Chapter 12 ~ The Chancellor Neighborhood

“Hollywood is full of men around 40 that want to buy you drinks and a meal. They expect you to pay for the drinks and the meals with yourself.”

~ Lynn Martin, roommate

After Mark Hansen asked Beth to leave a second time, Anne borrowed a car and moved her to the Chancellor of Hollywood apartments on Cherokee Avenue on November 13. Anne paid the first week’s rent for her and went back home, never telling Mark what she had done.

Anne knew Glynn Wolfe, the owner and operator of the Chancellor, who she described as a “-sexual pervert, maniac, everything.  I hate him.  He even threatened to kill me once.” She was going to report him to the O.P.A. for overcrowding apartments for his own financial gain. She said, “He was putting four girls into a room, where there should have been two, for $5.00.”  Anne called him, “One of the worst type.” A district attorney memorandum claimed Wolfe was “rumored to know Elizabeth Short rather well.”

Two girls, Mary McGraddle and Ruth Vetchie, lived at 1621 McCadden and knew Elizabeth Short. They were “quite friendly with her,” Frank McGrath of the D.A.’s office reported. Finis Brown and Frank Jemison recommended that the two be interviewed, but apparently they never were.

The girls that lived in apartment 501 at the Chancellor apartments seemed to  come and go from week to week. Among the roommates, there was an English girl that worked at the Gotham Delicatessen on Hollywood Boulevard, a nurse, two musicians and two “big” girls from Texas. There was also a young woman named Edna who worked as a waitress at Steve Boardner’s on Cherokee. She slept in an upper bunk and another girl named Shell shared a bed with Beth and operated a hot dog stand on the Santa Monica boardwalk. Sherryl Maylond was a cocktail waitress and Linda Rohr, 22 worked at Max Factor’s on Highland, a block south of Hollywood Boulevard.

Beth  seemed afraid that she would be implicated if the two girls from Texas were arrested for marijuana   possession. Detective Brown suggested that the marijuana bust “- was kind of a frame on those girls.”  He said he didn’t think “they were prosecuted.”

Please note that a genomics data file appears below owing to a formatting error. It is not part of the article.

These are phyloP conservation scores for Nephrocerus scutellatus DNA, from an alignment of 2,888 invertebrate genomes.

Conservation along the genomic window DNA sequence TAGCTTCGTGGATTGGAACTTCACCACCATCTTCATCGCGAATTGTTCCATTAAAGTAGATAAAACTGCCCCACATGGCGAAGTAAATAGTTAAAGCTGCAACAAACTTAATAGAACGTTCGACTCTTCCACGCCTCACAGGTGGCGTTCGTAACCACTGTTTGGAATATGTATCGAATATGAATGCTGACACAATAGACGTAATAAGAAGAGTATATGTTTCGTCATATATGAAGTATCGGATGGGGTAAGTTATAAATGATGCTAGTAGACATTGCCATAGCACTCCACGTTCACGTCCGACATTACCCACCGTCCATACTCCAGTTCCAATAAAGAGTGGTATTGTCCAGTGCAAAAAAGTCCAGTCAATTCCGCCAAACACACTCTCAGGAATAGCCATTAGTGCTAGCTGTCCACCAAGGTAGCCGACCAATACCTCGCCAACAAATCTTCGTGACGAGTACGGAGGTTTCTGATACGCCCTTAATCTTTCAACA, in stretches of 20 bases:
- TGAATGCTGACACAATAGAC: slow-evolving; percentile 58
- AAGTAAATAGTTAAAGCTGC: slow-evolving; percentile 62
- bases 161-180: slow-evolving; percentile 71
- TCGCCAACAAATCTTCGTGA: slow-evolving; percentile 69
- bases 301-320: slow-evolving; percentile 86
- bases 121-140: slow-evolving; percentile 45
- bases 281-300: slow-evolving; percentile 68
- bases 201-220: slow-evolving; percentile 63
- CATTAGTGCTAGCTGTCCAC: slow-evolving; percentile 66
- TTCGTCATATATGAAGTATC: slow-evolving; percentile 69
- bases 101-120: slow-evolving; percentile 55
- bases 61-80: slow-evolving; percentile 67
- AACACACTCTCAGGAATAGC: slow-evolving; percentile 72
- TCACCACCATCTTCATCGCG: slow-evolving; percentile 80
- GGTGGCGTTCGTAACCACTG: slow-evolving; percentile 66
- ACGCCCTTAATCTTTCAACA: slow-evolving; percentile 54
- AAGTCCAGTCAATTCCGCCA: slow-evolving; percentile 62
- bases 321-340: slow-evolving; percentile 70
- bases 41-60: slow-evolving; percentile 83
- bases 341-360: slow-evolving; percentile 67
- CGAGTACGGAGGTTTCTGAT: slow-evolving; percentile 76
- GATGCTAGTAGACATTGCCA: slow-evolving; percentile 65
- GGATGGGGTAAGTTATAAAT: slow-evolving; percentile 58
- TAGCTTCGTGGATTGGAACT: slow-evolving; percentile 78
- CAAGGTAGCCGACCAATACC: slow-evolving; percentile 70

Anne said the roommates at the Chancellor did not “look queer to me, none of them.” Lt. Jemison asked Anne, “Didn’t Beth Short at one time or another indicate to you at least she wasn’t fond of queer women, did she indicate that to you?” Anne replied, “No, she always made the statement, very queer people in this town, queer people, referring to both men and women I guess.  That is the only thing referring to queers  that she ever mentioned, but I doubt it very much.”

The Chancellor of Hollywood, as it was then known, was located at 1842 N. Cherokee, two blocks north of Hollywood Boulevard. Beth was also known to have visited Bradley’s 5 & 10 at the northwest corner of Hollywood and Cherokee. Doctors Faught and Schwartz had offices  at 6636 Hollywood Boulevard, across the street from Bradley’s. John Egger, who knew Beth from the CBS studios in Columbia Square, lived a block west of the Chancellor at 1774 North Las Palmas Avenue.

At the Chancellor, Beth stayed, according to newspaper accounts, with roommates Linda Rohr, Sherryl Maylond, Cheryll Haughlamb, Beverly Don’e, Pat Goff, Marion Schmidt, Dorothy Saffron and Mary Louise Pappe. They shared room 501 on the top floor, overlooking Cherokee Avenue and the Hollywood Hills.

Three days after Beth’s body was found, newspapers were telling the story of the Chancellor roommates. Only three of the original eight young women were still living in the cramped apartment with double-decked bunk beds. Linda Rohr said Beth “was always going out and she loved to prowl the boulevard.” Marion Schmidt, another roommate, was a telephone operator.

Roommate Sherryl Maylond was a cocktail lounge employee who remembered “a tall, sinister elderly man who inquired about Beth after January 15.  A Los Angeles newspaper reported that, “on the night of the murder a man who called himself  ‘Clement’  came into the bar where Sherryl works and asked to see her. It was her night off, the bartender told him.  On the next  evening, after the body had been found, Clement came back – a slight, dapper, olive-skinned man with hair gray at the temples.”  Sherryl later said that she had never seen the man before. He wanted to “talk about Betty,” but Sherryl “gave him a cold shoulder,” according to the article.

The roommates were interviewed, but could not offer a good lead to the murder. One of the young women said Beth discussed working in a military base in San Bernardino. Another remembered Beth asking her to accompany her to a Beverly Hills address, “where a man would pay the rent,” a Los Angeles Times newspaper article reported. All of the roommates “agreed she worked nowhere in Los Angeles although she seemed to have periodic funds for rent, clothing and groceries,” the Times said.

When Beth lived at the Chancellor, her landlady, Juanita Ringo, said “She came here for a room last November 13. That’s a bad day, isn’t it? She wasn’t sociable like the other girls who lived in apartment 501 with her – more the sophisticated type.”

Linda Rohr recalled, “Elizabeth was odd. She had pretty blue eyes, but sometimes I think she overdid it with makeup an inch thick. Elizabeth dyed her brown hair black, then red again.” Linda also remembered, “She was out nearly every night. She had a lot of telephone calls, mostly from her favorite boy friend, Maurice.”

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